The interesting language of bees

Luke once described 1hive as cybernetic superorganism, I didn’t realized it was an established term in science to describe such an amazing natural phenomenon.

A bee hive can be considered a superorganism as well which has a very interesting way to gather information from each individual bee through quorum sensing:

Honey bees (Apis mellifera) also use quorum sensing to make decisions about new nest sites. Large colonies reproduce through a process called swarming, in which the queen leaves the hive with a portion of the workers to form a new nest elsewhere. After leaving the nest, the workers form a swarm that hangs from a branch or overhanging structure. This swarm persists during the decision-making phase until a new nest site is chosen.

The quorum sensing process in honey bees is similar to the method used by Temnothorax ants in several ways. A small portion of the workers leave the swarm to search out new nest sites, and each worker assesses the quality of the cavity it finds. The worker then returns to the swarm and recruits other workers to her cavity using the honey bee waggle dance. However, instead of using a time delay, the number of dance repetitions the worker performs is dependent on the quality of the site. Workers that found poor nests stop dancing sooner, and can, therefore, be recruited to the better sites. Once the visitors to a new site sense that a quorum number (usually 10–20 bees) has been reached, they return to the swarm and begin using a new recruitment method called piping. This vibration signal causes the swarm to take off and fly to the new nest location. In an experimental test, this decision-making process enabled honey bee swarms to choose the best nest site in four out of five trials.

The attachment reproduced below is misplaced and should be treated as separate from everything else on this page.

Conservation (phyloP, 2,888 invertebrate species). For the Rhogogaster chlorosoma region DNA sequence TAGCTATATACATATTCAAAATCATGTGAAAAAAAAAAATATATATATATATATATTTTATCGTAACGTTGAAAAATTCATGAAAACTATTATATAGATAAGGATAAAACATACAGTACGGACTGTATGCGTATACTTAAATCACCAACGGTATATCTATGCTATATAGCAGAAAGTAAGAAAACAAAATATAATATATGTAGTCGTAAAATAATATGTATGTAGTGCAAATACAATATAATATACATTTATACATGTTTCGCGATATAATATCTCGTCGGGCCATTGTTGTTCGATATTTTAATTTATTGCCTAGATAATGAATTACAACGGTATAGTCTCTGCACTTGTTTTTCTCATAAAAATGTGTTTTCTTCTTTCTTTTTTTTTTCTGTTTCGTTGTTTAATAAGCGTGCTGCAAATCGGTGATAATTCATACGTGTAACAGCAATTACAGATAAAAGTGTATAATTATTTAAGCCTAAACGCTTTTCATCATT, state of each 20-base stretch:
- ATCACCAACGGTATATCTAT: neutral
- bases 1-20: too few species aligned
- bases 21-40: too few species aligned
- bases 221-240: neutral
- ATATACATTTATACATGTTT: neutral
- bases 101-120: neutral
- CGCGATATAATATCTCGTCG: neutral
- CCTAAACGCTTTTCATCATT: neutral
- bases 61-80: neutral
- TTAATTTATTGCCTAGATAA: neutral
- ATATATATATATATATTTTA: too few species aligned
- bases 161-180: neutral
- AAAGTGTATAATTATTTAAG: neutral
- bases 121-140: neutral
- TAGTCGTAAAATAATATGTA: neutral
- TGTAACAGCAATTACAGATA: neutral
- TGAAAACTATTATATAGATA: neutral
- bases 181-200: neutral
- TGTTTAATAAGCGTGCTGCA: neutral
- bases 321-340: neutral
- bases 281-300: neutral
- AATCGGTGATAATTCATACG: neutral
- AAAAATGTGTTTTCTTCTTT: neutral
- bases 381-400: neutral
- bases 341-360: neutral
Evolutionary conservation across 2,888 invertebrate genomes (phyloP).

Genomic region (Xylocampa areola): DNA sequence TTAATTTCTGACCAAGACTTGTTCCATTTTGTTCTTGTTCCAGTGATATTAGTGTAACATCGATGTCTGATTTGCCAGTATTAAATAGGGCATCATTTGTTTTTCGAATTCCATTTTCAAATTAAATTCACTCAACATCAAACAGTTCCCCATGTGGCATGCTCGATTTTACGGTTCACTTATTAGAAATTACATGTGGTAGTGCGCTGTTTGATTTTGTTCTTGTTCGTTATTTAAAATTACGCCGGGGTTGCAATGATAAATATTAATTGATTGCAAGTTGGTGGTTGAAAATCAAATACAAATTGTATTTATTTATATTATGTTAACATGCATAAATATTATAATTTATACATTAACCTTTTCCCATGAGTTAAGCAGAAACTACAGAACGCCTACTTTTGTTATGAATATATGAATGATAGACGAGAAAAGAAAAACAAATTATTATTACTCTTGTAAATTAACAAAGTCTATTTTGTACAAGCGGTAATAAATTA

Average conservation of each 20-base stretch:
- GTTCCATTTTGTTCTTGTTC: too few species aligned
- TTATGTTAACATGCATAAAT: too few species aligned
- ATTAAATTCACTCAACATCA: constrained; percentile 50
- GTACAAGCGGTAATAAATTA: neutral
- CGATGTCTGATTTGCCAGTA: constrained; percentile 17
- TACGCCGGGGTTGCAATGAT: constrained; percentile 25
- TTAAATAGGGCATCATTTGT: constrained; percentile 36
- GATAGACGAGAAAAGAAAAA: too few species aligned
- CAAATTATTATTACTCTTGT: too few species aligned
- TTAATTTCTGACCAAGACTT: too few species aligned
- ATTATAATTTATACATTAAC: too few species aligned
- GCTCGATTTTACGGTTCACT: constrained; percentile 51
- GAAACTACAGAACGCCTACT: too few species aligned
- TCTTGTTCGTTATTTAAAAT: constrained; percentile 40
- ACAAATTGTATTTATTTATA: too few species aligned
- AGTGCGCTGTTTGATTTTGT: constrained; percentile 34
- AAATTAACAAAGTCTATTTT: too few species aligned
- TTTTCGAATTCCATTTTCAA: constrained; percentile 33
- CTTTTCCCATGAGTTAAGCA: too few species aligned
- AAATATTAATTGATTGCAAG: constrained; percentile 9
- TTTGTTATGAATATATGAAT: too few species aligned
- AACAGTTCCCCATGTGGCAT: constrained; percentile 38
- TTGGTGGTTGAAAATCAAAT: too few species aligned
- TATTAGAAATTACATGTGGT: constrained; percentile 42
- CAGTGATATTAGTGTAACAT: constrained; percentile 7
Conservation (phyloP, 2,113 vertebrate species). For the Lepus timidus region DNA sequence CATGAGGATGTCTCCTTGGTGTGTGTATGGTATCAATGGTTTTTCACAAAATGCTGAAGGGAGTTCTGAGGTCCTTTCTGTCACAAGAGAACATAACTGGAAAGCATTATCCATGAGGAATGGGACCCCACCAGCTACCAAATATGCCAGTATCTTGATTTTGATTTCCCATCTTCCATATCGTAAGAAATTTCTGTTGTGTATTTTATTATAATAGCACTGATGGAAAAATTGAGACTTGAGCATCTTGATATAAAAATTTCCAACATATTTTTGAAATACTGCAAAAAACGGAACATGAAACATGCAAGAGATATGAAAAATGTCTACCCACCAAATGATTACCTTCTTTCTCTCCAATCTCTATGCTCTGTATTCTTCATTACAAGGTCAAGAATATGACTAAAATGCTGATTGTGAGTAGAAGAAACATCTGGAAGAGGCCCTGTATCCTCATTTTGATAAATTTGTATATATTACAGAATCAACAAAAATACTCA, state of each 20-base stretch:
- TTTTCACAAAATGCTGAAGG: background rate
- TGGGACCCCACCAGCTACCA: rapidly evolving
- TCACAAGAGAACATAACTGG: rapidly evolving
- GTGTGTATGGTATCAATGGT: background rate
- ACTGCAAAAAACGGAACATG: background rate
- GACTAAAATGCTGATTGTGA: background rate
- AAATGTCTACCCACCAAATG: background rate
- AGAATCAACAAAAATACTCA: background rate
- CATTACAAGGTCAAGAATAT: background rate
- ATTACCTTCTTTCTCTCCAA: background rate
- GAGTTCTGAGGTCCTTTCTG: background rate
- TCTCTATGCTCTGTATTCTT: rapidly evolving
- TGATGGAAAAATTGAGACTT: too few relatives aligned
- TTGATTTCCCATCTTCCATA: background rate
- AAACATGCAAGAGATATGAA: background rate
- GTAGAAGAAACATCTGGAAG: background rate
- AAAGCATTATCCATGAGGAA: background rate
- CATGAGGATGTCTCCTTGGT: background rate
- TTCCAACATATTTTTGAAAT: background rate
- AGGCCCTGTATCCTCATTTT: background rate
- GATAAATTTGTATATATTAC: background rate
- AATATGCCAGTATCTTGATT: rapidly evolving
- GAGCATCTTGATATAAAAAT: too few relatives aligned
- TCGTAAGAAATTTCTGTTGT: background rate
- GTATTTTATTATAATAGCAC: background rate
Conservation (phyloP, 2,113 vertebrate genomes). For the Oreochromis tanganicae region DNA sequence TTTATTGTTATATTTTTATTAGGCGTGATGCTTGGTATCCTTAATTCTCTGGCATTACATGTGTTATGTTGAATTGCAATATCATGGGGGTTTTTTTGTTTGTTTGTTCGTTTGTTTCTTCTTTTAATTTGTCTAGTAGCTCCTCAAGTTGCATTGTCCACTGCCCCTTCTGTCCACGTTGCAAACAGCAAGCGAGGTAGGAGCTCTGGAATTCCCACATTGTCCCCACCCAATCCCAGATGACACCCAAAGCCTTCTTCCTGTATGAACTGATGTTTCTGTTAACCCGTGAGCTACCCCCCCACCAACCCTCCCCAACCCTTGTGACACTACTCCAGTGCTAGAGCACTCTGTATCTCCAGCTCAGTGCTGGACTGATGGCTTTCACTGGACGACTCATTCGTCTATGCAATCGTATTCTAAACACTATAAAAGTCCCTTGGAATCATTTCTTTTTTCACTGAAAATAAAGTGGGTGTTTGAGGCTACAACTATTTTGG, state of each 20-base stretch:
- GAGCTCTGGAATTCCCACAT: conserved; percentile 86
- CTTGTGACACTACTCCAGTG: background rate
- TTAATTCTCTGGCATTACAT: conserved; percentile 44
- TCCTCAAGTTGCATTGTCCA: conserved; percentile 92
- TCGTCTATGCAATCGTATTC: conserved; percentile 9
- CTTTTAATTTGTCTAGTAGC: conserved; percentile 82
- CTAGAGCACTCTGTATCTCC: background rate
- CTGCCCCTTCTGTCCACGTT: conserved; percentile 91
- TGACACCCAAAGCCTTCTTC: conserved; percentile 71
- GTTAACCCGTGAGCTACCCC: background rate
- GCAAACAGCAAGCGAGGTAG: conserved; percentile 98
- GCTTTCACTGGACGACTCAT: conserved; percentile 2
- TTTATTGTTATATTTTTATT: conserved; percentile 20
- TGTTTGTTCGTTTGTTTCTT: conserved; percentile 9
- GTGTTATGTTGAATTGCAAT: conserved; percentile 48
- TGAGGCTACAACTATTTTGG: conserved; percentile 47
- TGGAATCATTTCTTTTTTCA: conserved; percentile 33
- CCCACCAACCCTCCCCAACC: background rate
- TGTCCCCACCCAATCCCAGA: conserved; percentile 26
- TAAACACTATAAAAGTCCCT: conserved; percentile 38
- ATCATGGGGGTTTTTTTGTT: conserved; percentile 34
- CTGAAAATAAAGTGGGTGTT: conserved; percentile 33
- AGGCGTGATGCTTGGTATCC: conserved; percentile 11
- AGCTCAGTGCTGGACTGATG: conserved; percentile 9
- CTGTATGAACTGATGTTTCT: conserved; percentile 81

Here are two “primary regulation mechanisms” for regulating bee colony behavior at the group level, and two of four or five observed mechanisms known to be used by honeybees to change the task allocation among worker bees:

Waggle dance

By performing a waggle dance, successful foragers can share information about the direction and distance to patches of flowers yielding nectar and pollen, to water sources, or to new nest-site locations with other members of the colony.

Tremble dance

A tremble dance is a dance performed by forager honey bees of the species Apis mellifera to recruit more receiver honey bees to collect nectar from the workers.

Read more about signaling in nature

I have found it very interesting leaning about this and other biotic interactions, such as how trees communicate with each other using a symbiosis of their roots with the network of fungi that connect them to other trees in order to exchange sugar, water, and minerals or be aware of predatory insects. You can read more on this in: